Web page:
September 26, 2022

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Bureau of Prisons: Enhanced Data Capabilities, Analysis, Sharing, and Risk Assessments Needed for Disaster Preparedness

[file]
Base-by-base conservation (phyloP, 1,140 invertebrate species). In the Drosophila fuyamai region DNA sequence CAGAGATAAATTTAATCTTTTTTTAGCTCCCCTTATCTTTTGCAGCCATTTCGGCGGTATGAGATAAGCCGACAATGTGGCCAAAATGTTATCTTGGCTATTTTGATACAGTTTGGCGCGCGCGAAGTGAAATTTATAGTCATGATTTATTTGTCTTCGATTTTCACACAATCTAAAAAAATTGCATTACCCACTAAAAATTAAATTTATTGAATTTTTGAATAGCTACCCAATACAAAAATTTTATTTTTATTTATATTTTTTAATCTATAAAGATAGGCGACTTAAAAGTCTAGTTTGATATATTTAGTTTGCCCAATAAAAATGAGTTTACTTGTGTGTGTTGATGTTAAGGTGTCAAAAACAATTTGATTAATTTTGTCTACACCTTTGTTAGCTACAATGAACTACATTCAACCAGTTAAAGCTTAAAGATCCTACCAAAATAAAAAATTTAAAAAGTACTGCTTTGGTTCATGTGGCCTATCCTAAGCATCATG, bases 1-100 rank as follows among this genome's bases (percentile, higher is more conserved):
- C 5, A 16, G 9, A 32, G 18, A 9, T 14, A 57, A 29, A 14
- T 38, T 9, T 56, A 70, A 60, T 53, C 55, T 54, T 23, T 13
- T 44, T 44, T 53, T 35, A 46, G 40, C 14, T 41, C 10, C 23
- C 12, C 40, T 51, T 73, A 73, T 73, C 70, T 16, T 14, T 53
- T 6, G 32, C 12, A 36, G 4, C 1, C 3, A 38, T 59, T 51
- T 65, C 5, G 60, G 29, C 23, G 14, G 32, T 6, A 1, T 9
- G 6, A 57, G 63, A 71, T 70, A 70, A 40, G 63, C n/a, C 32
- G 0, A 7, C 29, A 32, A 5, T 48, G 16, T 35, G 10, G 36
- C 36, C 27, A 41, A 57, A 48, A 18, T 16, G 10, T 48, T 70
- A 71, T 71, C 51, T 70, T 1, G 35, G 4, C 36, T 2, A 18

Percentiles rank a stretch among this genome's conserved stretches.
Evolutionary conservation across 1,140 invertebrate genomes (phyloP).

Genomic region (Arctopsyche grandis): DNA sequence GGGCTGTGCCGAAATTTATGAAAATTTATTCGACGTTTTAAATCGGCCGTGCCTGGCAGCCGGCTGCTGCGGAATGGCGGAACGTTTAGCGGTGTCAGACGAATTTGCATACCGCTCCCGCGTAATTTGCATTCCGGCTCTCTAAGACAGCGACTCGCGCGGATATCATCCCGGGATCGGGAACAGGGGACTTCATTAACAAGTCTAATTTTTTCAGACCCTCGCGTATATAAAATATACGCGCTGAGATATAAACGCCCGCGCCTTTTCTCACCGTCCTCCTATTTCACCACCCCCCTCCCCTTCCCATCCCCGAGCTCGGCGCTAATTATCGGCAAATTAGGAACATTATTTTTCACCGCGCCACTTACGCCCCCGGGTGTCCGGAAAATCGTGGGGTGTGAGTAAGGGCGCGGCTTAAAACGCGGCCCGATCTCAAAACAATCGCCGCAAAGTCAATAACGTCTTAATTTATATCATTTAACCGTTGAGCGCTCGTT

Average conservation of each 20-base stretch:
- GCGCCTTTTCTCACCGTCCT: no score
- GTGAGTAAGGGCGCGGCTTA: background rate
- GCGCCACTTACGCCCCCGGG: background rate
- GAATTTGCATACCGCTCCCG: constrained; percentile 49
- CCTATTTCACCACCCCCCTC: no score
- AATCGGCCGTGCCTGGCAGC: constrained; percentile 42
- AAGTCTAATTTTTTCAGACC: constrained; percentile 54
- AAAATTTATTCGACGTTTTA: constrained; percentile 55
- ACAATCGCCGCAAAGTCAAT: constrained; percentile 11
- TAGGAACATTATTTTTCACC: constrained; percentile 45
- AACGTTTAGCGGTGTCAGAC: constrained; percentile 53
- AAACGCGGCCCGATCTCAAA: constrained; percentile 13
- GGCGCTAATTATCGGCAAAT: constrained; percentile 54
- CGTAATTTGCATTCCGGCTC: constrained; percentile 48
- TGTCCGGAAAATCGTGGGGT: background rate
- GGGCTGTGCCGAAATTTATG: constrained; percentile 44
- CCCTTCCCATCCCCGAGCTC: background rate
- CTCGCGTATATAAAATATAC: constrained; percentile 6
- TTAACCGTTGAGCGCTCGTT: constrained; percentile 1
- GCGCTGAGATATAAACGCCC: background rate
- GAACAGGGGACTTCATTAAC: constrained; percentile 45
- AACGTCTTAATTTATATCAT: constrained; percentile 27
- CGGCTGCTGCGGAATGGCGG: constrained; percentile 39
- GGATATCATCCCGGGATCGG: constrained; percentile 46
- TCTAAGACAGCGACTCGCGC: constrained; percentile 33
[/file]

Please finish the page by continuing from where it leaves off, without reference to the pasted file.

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<div>What GAO Found The Bureau of Prisons (BOP), within the Department of Justice, prepares for disasters by requiring its institutions to develop contingency plans outlining steps to prepare and respond to disasters and requiring staff to complete related training, which includes what constitutes a disaster. Tornado Damage at a BOP Institution, April 2020 BOP has two data systems to collect information on maintenance and repair projects, including those related to disasters. However, BOP has not defined “disaster” for the purposes of tracking it in its data systems. Further, these systems do not include analytic features that could position BOP to identify trends in the type, timeliness, and cost of its projects. By establishing in policy a clear definition of disaster, and incorporating analytic features into its data systems—such as project milestones and cost indicators, as well as queries and alerts on these features—BOP could identify trends across projects and position itself to better address unnecessary delays or costs. BOP has various processes for managing disaster response, including using a standardized Incident Command Structure approach and documenting and responding to the impacts of disasters on inmates and staff. For example, when a hurricane hit one BOP institution, the institution converted the visiting room and training center into staff living quarters and supplied cots, sheets, blankets, showers, and food until staff could return to their homes. BOP lacks approaches for sharing lessons learned from all disasters and assessing institutions' disaster vulnerability. According to BOP, it identifies and shares disaster-related lessons learned through after-action reports; however, these reports are not required, and their content varies. Further, officials at all six institutions said they identified and shared lessons in other ways, such as conference calls. By implementing a systematic approach for identifying and sharing all the lessons learned and taking steps to routinely collect feedback from institutions on their application, BOP could have greater assurance that institutions are leveraging lessons to prepare for future disasters. Further, BOP's approach for assessing institutions' vulnerability focuses on security-related risks, not disaster-related risks, such as building damage. By expanding assessments to include disaster-related risks, BOP could leverage opportunities to build resilience and reduce institutions' risk to damage from future disasters. Why GAO Did This Study BOP is responsible for the care and custody of over 150,000 federal inmates and the maintenance and repair of 122 institutions. Natural disasters, such as hurricanes, can present a specific danger to inmates and staff who may not be able to evacuate, due to security measures. Senate Report 116-127 includes a provision for GAO to examine how BOP protects inmates during disasters. This report addresses BOP's (1) preparation for disasters; (2) tracking and analysis of disaster-related repair projects; (3) approach to managing disaster response and related impacts; and (4) identification and sharing of lessons learned from, and assessment of vulnerability to, disasters. GAO reviewed BOP guidance, policy, and data on maintenance and repair projects. GAO also interviewed officials from a nongeneralizable sample of six BOP institutions, selected, in part, on the basis of experience with a disaster from calendar years 2017 through 2020.</div>